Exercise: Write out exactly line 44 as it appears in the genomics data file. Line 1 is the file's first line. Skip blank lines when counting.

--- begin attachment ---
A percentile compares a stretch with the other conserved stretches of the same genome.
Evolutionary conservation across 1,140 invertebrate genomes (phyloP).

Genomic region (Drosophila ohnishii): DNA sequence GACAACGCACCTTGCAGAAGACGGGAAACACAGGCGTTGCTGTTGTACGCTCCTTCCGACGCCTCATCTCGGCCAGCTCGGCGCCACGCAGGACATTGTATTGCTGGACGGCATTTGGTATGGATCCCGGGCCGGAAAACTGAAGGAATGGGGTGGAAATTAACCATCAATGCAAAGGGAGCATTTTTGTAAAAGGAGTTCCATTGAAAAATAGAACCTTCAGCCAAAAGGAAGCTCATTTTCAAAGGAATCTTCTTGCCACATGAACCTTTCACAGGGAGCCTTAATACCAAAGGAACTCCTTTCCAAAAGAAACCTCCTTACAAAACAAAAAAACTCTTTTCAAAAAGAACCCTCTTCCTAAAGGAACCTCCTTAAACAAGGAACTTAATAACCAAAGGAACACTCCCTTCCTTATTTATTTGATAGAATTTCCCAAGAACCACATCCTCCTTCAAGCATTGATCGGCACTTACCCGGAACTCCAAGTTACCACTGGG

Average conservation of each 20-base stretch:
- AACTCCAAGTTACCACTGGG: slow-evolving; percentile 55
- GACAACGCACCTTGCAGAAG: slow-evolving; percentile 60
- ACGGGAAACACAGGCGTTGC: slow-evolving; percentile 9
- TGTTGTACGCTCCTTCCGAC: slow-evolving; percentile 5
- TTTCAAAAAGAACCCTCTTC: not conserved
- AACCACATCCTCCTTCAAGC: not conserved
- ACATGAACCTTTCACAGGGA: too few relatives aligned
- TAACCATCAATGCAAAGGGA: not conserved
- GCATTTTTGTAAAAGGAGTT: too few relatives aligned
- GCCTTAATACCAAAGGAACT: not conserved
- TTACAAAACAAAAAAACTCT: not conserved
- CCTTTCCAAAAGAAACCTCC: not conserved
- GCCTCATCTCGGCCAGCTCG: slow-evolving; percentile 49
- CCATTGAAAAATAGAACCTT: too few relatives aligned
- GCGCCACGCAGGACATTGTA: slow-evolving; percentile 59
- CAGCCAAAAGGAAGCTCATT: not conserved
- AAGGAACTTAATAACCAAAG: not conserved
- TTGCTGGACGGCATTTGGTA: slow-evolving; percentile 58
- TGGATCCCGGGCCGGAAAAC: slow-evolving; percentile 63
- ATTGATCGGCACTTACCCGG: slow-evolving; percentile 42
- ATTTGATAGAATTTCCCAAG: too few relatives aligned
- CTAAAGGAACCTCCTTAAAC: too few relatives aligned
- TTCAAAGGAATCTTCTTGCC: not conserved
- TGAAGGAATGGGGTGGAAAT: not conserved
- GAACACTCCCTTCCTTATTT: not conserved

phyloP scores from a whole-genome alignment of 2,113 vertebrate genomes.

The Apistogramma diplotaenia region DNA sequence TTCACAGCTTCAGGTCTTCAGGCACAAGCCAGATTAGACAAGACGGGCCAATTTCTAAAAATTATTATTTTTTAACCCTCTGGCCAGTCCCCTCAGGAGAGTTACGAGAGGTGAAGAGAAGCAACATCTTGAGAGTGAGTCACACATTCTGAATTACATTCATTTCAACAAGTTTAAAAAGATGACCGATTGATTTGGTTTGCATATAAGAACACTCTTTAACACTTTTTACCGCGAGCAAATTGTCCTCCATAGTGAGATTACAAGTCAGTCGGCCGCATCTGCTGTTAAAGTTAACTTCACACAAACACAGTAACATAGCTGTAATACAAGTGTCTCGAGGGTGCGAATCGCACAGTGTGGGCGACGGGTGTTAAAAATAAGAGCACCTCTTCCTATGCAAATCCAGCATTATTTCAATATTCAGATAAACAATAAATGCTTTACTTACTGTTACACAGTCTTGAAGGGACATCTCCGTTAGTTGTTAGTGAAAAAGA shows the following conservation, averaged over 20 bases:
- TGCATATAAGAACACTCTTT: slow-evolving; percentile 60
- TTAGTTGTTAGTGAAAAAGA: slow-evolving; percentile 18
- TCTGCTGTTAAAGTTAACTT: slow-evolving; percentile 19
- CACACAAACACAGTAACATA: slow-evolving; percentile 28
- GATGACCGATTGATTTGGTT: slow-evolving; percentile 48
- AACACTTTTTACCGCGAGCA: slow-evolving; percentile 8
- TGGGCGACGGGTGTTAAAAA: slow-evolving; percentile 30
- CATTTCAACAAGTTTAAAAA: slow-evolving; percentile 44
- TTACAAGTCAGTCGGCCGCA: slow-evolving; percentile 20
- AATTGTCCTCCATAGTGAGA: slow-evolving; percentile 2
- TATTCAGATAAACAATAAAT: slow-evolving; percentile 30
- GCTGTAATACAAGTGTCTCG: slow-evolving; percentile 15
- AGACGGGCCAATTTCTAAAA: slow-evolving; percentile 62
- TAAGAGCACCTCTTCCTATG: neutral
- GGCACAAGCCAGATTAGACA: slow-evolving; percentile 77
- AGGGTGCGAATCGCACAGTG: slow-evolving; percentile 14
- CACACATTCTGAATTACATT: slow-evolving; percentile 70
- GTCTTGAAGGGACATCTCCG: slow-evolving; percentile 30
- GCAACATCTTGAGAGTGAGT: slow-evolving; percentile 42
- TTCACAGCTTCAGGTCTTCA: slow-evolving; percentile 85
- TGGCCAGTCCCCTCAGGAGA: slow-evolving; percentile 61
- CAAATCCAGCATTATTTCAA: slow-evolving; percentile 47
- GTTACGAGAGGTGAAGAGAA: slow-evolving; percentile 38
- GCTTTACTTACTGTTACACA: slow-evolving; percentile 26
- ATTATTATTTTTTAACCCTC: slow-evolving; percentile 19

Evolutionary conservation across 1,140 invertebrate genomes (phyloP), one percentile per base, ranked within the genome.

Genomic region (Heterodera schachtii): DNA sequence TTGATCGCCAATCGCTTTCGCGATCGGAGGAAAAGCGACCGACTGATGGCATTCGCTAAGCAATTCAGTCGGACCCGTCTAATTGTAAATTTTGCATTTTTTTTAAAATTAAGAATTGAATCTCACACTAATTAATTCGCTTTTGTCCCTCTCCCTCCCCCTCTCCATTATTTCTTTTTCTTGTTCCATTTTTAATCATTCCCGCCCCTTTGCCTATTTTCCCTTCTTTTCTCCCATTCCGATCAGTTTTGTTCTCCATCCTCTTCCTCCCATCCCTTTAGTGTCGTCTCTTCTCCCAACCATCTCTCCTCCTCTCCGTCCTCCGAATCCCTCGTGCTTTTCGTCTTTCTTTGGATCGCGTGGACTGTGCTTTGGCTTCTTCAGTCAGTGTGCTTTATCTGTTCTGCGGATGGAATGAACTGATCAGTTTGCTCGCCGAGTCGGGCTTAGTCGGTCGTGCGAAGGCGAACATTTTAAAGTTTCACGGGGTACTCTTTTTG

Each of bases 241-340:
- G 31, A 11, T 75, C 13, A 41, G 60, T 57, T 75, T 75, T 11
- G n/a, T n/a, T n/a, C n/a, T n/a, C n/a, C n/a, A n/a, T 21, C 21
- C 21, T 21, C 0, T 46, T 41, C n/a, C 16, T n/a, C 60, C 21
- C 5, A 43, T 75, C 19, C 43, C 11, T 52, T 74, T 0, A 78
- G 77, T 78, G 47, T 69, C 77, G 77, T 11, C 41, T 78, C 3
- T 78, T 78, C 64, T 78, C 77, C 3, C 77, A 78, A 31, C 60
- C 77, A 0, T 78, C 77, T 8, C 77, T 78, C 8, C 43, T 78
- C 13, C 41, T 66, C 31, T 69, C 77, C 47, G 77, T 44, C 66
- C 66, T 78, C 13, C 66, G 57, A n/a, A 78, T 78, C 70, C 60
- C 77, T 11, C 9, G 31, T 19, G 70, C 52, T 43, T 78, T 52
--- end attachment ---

- AGACGGGCCAATTTCTAAAA: slow-evolving; percentile 62